London and second husband Bobby Troup in character in season one of Emergency!
London and second husband Bobby Troup in character in season one of Emergency!

London remained close with ex-husband Jack Webb, and in 1972, he cast her and Troup in his television series Emergency!, of which he was executive producer. London played Dixie McCall, and Troup was cast as emergency-room physician Dr. Joe Early. They appeared in the same roles in an episode of the Webb-produced series Adam-12.[45]

In 1977, after a six-year run of 128 episodes, Emergency! was cancelled despite good ratings. London, the only actress to appear in every episode of the series, was invited back for two of the four TV movie specials, and the show ended in 1979. During this time, London appeared in television advertisements for Rose Milk Skin Care Cream.[46] Later, Webb offered London a position as executive producer of future television projects, but she chose to retire from the television industry work to spend more time with her family. She completed "My Funny Valentine", her last musical recording, for the soundtrack of the Burt Reynolds film Sharky's Machine in 1981.[47]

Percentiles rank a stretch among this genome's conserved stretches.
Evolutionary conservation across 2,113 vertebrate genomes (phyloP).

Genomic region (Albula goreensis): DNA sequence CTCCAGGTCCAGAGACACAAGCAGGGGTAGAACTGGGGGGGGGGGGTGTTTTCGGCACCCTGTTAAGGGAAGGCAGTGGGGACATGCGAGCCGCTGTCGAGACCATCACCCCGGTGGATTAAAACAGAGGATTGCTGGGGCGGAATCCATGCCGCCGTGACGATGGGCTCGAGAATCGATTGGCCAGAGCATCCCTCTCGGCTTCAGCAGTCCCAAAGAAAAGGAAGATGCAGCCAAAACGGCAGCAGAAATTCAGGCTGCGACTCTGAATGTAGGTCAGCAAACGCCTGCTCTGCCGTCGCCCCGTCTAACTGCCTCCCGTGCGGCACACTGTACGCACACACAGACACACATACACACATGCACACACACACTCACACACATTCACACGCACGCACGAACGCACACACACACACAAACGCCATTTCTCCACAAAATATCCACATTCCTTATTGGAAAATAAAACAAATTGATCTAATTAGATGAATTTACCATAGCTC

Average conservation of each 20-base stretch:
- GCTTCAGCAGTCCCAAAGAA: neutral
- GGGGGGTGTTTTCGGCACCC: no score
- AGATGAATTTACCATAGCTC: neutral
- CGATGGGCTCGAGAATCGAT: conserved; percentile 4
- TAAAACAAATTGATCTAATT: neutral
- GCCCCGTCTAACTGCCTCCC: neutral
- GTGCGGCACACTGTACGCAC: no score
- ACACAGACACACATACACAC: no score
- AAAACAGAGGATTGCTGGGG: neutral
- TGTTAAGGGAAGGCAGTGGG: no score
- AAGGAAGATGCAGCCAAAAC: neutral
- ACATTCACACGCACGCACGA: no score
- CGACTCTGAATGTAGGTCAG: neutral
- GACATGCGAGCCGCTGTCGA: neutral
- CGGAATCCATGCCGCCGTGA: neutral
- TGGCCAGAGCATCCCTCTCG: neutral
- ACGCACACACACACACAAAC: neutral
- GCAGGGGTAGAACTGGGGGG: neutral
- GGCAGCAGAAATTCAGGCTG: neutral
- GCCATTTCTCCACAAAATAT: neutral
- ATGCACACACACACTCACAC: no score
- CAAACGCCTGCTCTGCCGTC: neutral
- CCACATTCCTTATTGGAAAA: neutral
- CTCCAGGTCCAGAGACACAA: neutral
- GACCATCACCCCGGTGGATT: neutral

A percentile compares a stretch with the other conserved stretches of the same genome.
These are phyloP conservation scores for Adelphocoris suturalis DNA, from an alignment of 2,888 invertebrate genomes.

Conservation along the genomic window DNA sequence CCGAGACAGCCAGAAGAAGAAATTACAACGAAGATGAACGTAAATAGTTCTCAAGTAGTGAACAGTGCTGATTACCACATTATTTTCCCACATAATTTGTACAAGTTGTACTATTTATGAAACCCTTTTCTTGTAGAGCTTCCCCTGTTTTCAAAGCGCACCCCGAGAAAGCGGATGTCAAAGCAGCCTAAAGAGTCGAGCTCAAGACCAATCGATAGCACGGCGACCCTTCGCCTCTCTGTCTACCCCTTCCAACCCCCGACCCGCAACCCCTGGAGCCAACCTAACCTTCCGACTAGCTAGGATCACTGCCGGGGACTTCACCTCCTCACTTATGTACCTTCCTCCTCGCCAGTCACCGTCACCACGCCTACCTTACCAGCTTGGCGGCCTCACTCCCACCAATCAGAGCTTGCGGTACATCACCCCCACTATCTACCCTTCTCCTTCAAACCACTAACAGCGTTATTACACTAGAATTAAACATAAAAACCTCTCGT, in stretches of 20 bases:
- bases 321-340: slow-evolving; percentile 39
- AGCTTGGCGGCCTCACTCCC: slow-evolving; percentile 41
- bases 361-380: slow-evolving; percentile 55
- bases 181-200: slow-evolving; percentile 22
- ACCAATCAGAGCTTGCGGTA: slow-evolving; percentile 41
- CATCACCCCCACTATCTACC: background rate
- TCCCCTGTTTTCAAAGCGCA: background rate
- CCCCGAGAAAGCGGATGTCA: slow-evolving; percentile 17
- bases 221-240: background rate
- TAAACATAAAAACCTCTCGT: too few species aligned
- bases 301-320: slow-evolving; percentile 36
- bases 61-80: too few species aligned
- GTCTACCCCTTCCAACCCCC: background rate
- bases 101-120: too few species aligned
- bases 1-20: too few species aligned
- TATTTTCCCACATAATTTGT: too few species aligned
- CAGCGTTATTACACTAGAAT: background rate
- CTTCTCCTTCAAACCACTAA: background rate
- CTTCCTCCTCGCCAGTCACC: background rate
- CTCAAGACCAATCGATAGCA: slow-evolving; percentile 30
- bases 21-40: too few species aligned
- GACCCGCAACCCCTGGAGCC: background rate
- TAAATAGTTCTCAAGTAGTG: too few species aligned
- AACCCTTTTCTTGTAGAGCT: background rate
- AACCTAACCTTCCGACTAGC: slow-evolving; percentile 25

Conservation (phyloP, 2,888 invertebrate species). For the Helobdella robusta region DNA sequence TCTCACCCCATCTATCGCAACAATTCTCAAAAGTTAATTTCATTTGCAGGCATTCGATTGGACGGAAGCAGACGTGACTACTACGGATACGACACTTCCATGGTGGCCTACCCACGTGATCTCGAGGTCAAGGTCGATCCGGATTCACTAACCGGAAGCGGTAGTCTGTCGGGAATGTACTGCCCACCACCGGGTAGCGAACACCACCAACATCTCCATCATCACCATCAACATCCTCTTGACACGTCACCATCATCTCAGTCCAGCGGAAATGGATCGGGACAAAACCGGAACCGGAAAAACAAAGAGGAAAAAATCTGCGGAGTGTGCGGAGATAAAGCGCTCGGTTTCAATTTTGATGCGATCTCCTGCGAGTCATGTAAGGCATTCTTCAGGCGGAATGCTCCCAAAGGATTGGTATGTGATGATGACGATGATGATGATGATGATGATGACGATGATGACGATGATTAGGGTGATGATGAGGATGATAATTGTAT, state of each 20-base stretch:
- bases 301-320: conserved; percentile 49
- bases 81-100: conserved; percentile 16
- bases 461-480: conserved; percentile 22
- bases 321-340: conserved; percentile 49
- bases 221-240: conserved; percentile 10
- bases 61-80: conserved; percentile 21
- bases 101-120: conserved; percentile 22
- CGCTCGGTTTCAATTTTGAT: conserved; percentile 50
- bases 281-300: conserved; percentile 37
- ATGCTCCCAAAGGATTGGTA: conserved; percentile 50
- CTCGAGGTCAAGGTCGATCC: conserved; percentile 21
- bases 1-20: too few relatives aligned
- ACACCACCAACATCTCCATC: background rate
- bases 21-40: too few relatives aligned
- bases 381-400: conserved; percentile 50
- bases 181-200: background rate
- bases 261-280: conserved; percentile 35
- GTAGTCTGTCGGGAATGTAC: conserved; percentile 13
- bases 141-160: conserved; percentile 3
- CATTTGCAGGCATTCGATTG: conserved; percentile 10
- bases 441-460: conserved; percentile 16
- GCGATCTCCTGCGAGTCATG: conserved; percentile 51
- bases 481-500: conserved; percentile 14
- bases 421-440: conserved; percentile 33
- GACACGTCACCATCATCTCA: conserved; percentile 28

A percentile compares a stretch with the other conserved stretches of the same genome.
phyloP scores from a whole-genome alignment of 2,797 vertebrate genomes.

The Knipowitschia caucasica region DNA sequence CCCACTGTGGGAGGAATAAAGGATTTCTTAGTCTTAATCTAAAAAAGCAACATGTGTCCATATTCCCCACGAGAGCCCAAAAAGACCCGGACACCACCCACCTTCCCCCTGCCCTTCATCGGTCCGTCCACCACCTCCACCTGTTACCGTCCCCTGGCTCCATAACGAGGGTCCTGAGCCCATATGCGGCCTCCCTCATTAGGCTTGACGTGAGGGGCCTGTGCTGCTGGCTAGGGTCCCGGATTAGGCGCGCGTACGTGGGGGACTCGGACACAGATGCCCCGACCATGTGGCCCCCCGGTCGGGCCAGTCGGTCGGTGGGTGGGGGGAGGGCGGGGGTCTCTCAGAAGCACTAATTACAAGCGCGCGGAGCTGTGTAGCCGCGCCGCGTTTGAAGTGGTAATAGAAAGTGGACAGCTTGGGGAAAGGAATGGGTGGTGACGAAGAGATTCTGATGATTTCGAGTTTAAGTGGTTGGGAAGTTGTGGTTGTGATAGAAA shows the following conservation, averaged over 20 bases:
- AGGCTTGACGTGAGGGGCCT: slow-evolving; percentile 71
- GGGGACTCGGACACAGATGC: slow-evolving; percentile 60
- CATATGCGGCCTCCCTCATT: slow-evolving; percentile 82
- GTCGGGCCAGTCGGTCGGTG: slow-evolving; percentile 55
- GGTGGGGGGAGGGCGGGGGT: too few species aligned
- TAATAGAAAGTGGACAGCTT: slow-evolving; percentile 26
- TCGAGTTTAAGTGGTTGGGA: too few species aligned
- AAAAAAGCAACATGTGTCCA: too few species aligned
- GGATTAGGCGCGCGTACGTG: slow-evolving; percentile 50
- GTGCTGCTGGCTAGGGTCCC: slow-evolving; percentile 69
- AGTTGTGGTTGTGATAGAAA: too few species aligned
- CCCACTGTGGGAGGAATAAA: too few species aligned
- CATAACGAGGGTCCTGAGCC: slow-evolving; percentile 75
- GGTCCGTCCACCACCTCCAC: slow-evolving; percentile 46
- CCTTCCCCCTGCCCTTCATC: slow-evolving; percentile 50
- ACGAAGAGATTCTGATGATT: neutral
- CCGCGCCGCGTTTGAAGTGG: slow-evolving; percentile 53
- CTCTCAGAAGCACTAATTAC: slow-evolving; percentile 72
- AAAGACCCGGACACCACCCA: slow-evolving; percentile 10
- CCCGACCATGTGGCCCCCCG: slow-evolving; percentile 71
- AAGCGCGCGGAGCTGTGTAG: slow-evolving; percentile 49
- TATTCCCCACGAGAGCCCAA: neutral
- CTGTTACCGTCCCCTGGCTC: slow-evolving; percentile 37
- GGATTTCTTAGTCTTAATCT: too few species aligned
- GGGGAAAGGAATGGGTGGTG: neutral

Predominantly a torch singer,[8] London possessed a contralto vocal range,[48] described by critics as both "sultry"[23] and "low-keyed".[49] Her recordings were often noted by critics for being "intimate",[8][50] typically featuring sparse guitar and bass arrangements.[51] A BBC Legends episode noted: "Some singers sing as though they are addressing a crowd; some sing as though they are in a bar with a lot of people—[London] sings as though she's in one room, with you—and that's the difference."[8]

Music journalist Lucy O'Brien stated: "[In] the mid-'50s...pop [was] in a period of transition from big band swing to small jazz combos; you've got rock'n'roll, you've got R&B—and she managed to incorporate all those influences and feed that into her music. She was very much of her time."[8] As her career progressed into the 1960s, London's recordings incorporated more elaborate instrumentation, with her vocals backed by larger ensembles.[21]

Personal life

Julie and Jack Webb with Stacey and Lisa, 1953
Julie and Jack Webb with Stacey and Lisa, 1953